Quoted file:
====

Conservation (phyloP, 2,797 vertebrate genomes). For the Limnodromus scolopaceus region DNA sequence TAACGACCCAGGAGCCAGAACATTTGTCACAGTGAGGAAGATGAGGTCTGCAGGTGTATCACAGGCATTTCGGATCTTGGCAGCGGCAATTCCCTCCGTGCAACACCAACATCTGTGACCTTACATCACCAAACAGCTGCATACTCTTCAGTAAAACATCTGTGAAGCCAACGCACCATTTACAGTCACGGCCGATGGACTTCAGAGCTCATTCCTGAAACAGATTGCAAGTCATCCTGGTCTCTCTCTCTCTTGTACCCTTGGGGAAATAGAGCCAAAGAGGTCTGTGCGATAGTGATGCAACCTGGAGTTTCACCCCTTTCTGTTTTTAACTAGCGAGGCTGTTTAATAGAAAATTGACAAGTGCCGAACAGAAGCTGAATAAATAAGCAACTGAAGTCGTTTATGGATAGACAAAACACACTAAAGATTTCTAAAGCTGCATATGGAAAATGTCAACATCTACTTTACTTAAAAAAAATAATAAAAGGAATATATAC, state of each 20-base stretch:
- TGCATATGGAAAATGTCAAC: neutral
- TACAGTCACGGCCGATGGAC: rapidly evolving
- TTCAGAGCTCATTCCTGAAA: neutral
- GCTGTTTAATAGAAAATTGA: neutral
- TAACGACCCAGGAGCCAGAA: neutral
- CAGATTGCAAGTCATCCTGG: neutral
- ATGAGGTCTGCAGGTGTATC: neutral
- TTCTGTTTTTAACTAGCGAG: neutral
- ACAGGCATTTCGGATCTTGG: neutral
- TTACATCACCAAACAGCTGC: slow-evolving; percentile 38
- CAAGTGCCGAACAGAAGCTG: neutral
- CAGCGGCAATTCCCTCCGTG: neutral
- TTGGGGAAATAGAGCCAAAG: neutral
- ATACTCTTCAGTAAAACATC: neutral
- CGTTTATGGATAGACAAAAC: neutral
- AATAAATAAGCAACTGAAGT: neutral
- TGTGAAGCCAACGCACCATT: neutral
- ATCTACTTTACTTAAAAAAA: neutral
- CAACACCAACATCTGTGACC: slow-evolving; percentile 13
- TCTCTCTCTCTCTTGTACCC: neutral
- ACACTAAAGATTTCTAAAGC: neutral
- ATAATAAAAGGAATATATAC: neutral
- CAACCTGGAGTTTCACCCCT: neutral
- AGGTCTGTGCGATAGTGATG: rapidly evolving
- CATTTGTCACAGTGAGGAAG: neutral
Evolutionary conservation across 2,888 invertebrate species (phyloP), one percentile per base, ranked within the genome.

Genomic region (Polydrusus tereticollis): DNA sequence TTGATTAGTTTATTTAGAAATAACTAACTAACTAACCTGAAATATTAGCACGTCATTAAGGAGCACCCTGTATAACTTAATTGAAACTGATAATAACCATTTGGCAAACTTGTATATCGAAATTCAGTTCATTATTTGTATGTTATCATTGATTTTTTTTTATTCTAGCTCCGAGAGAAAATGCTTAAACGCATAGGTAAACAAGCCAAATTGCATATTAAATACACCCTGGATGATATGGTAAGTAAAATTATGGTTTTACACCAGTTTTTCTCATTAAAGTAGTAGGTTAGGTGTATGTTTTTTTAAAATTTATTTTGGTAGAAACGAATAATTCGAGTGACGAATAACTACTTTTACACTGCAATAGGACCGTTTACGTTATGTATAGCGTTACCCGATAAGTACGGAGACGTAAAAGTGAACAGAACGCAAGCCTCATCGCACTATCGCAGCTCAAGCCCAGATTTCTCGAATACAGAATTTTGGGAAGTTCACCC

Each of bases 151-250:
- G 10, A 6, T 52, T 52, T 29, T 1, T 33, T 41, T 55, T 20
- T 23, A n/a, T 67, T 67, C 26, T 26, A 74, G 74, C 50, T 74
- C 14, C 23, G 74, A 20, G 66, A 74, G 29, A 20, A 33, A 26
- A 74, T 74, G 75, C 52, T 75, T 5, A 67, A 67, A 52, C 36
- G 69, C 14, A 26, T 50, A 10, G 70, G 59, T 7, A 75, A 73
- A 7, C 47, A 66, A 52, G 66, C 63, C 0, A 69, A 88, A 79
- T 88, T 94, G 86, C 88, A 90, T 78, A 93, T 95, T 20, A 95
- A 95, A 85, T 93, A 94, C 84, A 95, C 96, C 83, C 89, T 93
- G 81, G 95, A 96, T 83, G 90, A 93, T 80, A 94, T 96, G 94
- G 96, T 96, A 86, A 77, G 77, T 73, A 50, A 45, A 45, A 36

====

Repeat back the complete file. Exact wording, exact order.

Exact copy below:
Conservation (phyloP, 2,797 vertebrate genomes). For the Limnodromus scolopaceus region DNA sequence TAACGACCCAGGAGCCAGAACATTTGTCACAGTGAGGAAGATGAGGTCTGCAGGTGTATCACAGGCATTTCGGATCTTGGCAGCGGCAATTCCCTCCGTGCAACACCAACATCTGTGACCTTACATCACCAAACAGCTGCATACTCTTCAGTAAAACATCTGTGAAGCCAACGCACCATTTACAGTCACGGCCGATGGACTTCAGAGCTCATTCCTGAAACAGATTGCAAGTCATCCTGGTCTCTCTCTCTCTTGTACCCTTGGGGAAATAGAGCCAAAGAGGTCTGTGCGATAGTGATGCAACCTGGAGTTTCACCCCTTTCTGTTTTTAACTAGCGAGGCTGTTTAATAGAAAATTGACAAGTGCCGAACAGAAGCTGAATAAATAAGCAACTGAAGTCGTTTATGGATAGACAAAACACACTAAAGATTTCTAAAGCTGCATATGGAAAATGTCAACATCTACTTTACTTAAAAAAAATAATAAAAGGAATATATAC, state of each 20-base stretch:
- TGCATATGGAAAATGTCAAC: neutral
- TACAGTCACGGCCGATGGAC: rapidly evolving
- TTCAGAGCTCATTCCTGAAA: neutral
- GCTGTTTAATAGAAAATTGA: neutral
- TAACGACCCAGGAGCCAGAA: neutral
- CAGATTGCAAGTCATCCTGG: neutral
- ATGAGGTCTGCAGGTGTATC: neutral
- TTCTGTTTTTAACTAGCGAG: neutral
- ACAGGCATTTCGGATCTTGG: neutral
- TTACATCACCAAACAGCTGC: slow-evolving; percentile 38
- CAAGTGCCGAACAGAAGCTG: neutral
- CAGCGGCAATTCCCTCCGTG: neutral
- TTGGGGAAATAGAGCCAAAG: neutral
- ATACTCTTCAGTAAAACATC: neutral
- CGTTTATGGATAGACAAAAC: neutral
- AATAAATAAGCAACTGAAGT: neutral
- TGTGAAGCCAACGCACCATT: neutral
- ATCTACTTTACTTAAAAAAA: neutral
- CAACACCAACATCTGTGACC: slow-evolving; percentile 13
- TCTCTCTCTCTCTTGTACCC: neutral
- ACACTAAAGATTTCTAAAGC: neutral
- ATAATAAAAGGAATATATAC: neutral
- CAACCTGGAGTTTCACCCCT: neutral
- AGGTCTGTGCGATAGTGATG: rapidly evolving
- CATTTGTCACAGTGAGGAAG: neutral
Evolutionary conservation across 2,888 invertebrate species (phyloP), one percentile per base, ranked within the genome.

Genomic region (Polydrusus tereticollis): DNA sequence TTGATTAGTTTATTTAGAAATAACTAACTAACTAACCTGAAATATTAGCACGTCATTAAGGAGCACCCTGTATAACTTAATTGAAACTGATAATAACCATTTGGCAAACTTGTATATCGAAATTCAGTTCATTATTTGTATGTTATCATTGATTTTTTTTTATTCTAGCTCCGAGAGAAAATGCTTAAACGCATAGGTAAACAAGCCAAATTGCATATTAAATACACCCTGGATGATATGGTAAGTAAAATTATGGTTTTACACCAGTTTTTCTCATTAAAGTAGTAGGTTAGGTGTATGTTTTTTTAAAATTTATTTTGGTAGAAACGAATAATTCGAGTGACGAATAACTACTTTTACACTGCAATAGGACCGTTTACGTTATGTATAGCGTTACCCGATAAGTACGGAGACGTAAAAGTGAACAGAACGCAAGCCTCATCGCACTATCGCAGCTCAAGCCCAGATTTCTCGAATACAGAATTTTGGGAAGTTCACCC

Each of bases 151-250:
- G 10, A 6, T 52, T 52, T 29, T 1, T 33, T 41, T 55, T 20
- T 23, A n/a, T 67, T 67, C 26, T 26, A 74, G 74, C 50, T 74
- C 14, C 23, G 74, A 20, G 66, A 74, G 29, A 20, A 33, A 26
- A 74, T 74, G 75, C 52, T 75, T 5, A 67, A 67, A 52, C 36
- G 69, C 14, A 26, T 50, A 10, G 70, G 59, T 7, A 75, A 73
- A 7, C 47, A 66, A 52, G 66, C 63, C 0, A 69, A 88, A 79
- T 88, T 94, G 86, C 88, A 90, T 78, A 93, T 95, T 20, A 95
- A 95, A 85, T 93, A 94, C 84, A 95, C 96, C 83, C 89, T 93
- G 81, G 95, A 96, T 83, G 90, A 93, T 80, A 94, T 96, G 94
- G 96, T 96, A 86, A 77, G 77, T 73, A 50, A 45, A 45, A 36